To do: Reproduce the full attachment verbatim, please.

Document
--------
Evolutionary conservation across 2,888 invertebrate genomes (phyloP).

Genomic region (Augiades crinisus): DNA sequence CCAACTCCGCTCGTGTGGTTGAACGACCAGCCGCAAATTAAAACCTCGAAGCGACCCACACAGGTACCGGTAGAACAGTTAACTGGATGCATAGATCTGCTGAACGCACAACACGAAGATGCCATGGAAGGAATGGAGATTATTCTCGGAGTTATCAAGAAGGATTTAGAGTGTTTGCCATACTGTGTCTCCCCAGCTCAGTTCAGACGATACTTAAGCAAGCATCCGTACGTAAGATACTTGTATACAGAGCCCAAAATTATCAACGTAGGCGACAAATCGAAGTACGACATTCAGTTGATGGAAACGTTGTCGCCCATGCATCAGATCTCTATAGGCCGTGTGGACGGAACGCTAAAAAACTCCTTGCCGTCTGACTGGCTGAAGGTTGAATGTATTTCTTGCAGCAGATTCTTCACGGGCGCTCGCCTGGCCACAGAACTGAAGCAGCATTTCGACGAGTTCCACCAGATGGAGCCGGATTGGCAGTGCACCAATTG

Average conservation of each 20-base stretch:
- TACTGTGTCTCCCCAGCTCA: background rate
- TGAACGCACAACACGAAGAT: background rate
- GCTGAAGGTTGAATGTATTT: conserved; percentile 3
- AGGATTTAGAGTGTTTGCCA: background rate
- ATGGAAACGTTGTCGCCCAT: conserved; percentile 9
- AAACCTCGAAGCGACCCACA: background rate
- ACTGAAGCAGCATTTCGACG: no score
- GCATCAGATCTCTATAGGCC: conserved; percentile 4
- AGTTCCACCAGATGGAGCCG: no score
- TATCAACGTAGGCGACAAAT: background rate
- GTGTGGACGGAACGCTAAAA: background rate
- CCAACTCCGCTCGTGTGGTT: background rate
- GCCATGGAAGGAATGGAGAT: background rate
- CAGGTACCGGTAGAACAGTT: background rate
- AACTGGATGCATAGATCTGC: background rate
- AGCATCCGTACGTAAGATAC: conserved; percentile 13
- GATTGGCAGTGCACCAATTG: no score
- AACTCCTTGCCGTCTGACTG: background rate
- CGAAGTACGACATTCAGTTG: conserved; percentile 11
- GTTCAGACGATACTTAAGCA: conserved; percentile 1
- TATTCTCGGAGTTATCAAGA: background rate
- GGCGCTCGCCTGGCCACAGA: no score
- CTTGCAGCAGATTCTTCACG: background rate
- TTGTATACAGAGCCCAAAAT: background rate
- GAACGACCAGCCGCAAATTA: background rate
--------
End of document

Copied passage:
Evolutionary conservation across 2,888 invertebrate genomes (phyloP).

Genomic region (Augiades crinisus): DNA sequence CCAACTCCGCTCGTGTGGTTGAACGACCAGCCGCAAATTAAAACCTCGAAGCGACCCACACAGGTACCGGTAGAACAGTTAACTGGATGCATAGATCTGCTGAACGCACAACACGAAGATGCCATGGAAGGAATGGAGATTATTCTCGGAGTTATCAAGAAGGATTTAGAGTGTTTGCCATACTGTGTCTCCCCAGCTCAGTTCAGACGATACTTAAGCAAGCATCCGTACGTAAGATACTTGTATACAGAGCCCAAAATTATCAACGTAGGCGACAAATCGAAGTACGACATTCAGTTGATGGAAACGTTGTCGCCCATGCATCAGATCTCTATAGGCCGTGTGGACGGAACGCTAAAAAACTCCTTGCCGTCTGACTGGCTGAAGGTTGAATGTATTTCTTGCAGCAGATTCTTCACGGGCGCTCGCCTGGCCACAGAACTGAAGCAGCATTTCGACGAGTTCCACCAGATGGAGCCGGATTGGCAGTGCACCAATTG

Average conservation of each 20-base stretch:
- TACTGTGTCTCCCCAGCTCA: background rate
- TGAACGCACAACACGAAGAT: background rate
- GCTGAAGGTTGAATGTATTT: conserved; percentile 3
- AGGATTTAGAGTGTTTGCCA: background rate
- ATGGAAACGTTGTCGCCCAT: conserved; percentile 9
- AAACCTCGAAGCGACCCACA: background rate
- ACTGAAGCAGCATTTCGACG: no score
- GCATCAGATCTCTATAGGCC: conserved; percentile 4
- AGTTCCACCAGATGGAGCCG: no score
- TATCAACGTAGGCGACAAAT: background rate
- GTGTGGACGGAACGCTAAAA: background rate
- CCAACTCCGCTCGTGTGGTT: background rate
- GCCATGGAAGGAATGGAGAT: background rate
- CAGGTACCGGTAGAACAGTT: background rate
- AACTGGATGCATAGATCTGC: background rate
- AGCATCCGTACGTAAGATAC: conserved; percentile 13
- GATTGGCAGTGCACCAATTG: no score
- AACTCCTTGCCGTCTGACTG: background rate
- CGAAGTACGACATTCAGTTG: conserved; percentile 11
- GTTCAGACGATACTTAAGCA: conserved; percentile 1
- TATTCTCGGAGTTATCAAGA: background rate
- GGCGCTCGCCTGGCCACAGA: no score
- CTTGCAGCAGATTCTTCACG: background rate
- TTGTATACAGAGCCCAAAAT: background rate
- GAACGACCAGCCGCAAATTA: background rate